Stretching over 500km along with southwestern Turkey, the Lycian Way is a trail steeped in history. Named after the ancient Lycian civilisation, here you can experience some of the best landscapes Turkey has to offer embedded within the region’s rich history. Trekking along Roman roads, mule trails and antiquated footpaths allows you to immerse yourself in a journey back in time. From exploring ancient Lycian ruins that are thousands of years old to taking in awe-inspiring mountainous views and heavenly beaches, you can experience it all along the Lycian Way.
This historic trail is Turkey’s first long-distance walking route and is the most popular too. It was founded by Kate Chow, a writer and pioneer of sustainable tourism in Turkey, who was passionate about preserving the country’s rich historical heritage and unique natural beauty. From the small coastal town of Ölüdeniz (near Fethiye) to Geyikbayırı (west of Antalya), the trail meanders along the turquoise blue coastline. It never veers further than 15 kilometres from the Mediterranean. Traditionally it is walked from west to east, but it is up to the hikers’ discretion which direction they take.
Trekking the Lycian Way takes most hikers roughly four weeks to complete the entire trail, but they can choose to hike only a section if there is limited time. Fethiye to Kas is a popular shorter route that touches on the main sites. Walking between 10-18km each day is typical, so hikers should anticipate they’ll be on their feet for approximately 7 hours or so a day. There is a variety of accommodation along the route walkers can choose from, with a selection of guesthouses or campsites on offer to rest their tired legs after a long day exploring.
Lycian Way Highlights
- Kick off the Lycian Way by exploring the coastal city of Fethiye with sweeping views of the Mediterranean and rugged coastline
- Reminiscent of Petra in Jordan, the Tomb of Amyntas is carved within the cliff and is a magnificent sight not to be missed
- Explore the Ghost Village of Kayakoy, filled with roughly 1500 abandoned houses and two Greek Orthodox Churches; the site is listed as a World Friendship and Peace Village by UNESCO
- Climb down the picture-perfect Butterfly Valley – named around after 100 or so butterfly species found here – into a sandy cove and ocean oasis
- Head back in time to the capital of the ancient Lycian civilisation of Patara, which has recently been excavated and is the only city that Alexander the Great never conquered
- Sea kayak over the sunken Lycian ruins of Simena around the island of Kekova with a bird’s eye view of the city below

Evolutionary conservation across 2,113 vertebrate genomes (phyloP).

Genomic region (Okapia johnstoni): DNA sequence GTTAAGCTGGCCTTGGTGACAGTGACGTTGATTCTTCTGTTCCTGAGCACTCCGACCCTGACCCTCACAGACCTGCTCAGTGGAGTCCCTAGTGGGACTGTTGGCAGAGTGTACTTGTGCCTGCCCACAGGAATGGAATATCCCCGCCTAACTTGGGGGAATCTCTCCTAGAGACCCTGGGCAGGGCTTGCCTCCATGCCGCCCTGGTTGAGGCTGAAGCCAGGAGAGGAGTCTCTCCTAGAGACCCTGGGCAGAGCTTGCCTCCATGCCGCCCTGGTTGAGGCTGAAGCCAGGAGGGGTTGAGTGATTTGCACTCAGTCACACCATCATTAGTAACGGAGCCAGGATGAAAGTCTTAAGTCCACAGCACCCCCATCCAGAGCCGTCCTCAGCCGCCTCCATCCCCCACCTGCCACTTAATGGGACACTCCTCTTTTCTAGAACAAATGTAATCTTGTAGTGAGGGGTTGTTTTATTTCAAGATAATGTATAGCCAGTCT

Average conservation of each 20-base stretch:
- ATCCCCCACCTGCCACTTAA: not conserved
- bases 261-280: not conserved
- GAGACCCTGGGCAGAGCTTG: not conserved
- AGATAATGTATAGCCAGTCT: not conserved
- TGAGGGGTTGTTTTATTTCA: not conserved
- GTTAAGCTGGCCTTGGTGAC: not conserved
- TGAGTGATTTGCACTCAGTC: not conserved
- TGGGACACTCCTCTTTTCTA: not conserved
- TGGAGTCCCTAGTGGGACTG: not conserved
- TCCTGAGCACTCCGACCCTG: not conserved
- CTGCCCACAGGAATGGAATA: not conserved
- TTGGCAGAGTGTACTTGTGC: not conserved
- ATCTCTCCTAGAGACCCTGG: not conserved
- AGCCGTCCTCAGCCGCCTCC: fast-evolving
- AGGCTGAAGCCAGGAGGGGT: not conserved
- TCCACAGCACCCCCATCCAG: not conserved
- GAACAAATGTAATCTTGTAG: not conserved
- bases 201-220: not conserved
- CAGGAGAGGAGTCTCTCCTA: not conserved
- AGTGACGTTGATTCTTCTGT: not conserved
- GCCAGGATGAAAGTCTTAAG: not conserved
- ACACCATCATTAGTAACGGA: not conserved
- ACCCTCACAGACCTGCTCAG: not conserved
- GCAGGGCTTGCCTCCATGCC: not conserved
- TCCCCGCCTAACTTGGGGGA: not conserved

- Gain an adrenaline rush by biking through the mountainous terrain of Kas or opt to soak in the views instead with a leisurely stroll around the quaint waterfront
- Witness unrivalled views of the Mediterranean at the highest point of the Lycian Way on Mount Olympus by either hiking the summit or taking the cable car
- Take in the cinematic views at the Cape Gelidonia lighthouse with luscious green mountains and contrasting blue seas
- Stop off at well-preserved Lycian ruin sites like Phaselis – one of the best excavations of the ancient Lycian civilisation
- Soak up the sun, the sea, and the sand along the tranquil beaches of Kemer
- End the Lycian Way in the lively city of Antalya – the second most visited city in Turkey after Istanbul
Lycian Way Top Tips
- Spring (April-May) and autumn (September-October) are the best months to hike the Lycian Way
- Reasonable fitness levels are recommended for trekking the trail. The paths are generally easy-going, but occasionally they can be strenuous either due to the weather conditions or the incline and terrain.
- Wear sturdy walking boots with a firm grip and strong ankle support for the long treks
- Don’t forget to frequently apply sun cream and to head for the shade to recover from the strong sun whenever possible
- Take the opportunity to sample the best of Turkish cuisine in local tavernas throughout the trail
- Drinking water is typically available across the route, but remember to pack extra as, during the summer months, water availability becomes scarcer
- Outside major towns and cities, English is not widely spoken, so it is advisable to learn a few Turkish words and to carry a device with translation abilities
- There are no trekking fees or permits on the Lycian, but hikers may want to pay small fees to enter attractions along the way, so carry some Turkish lira in cash
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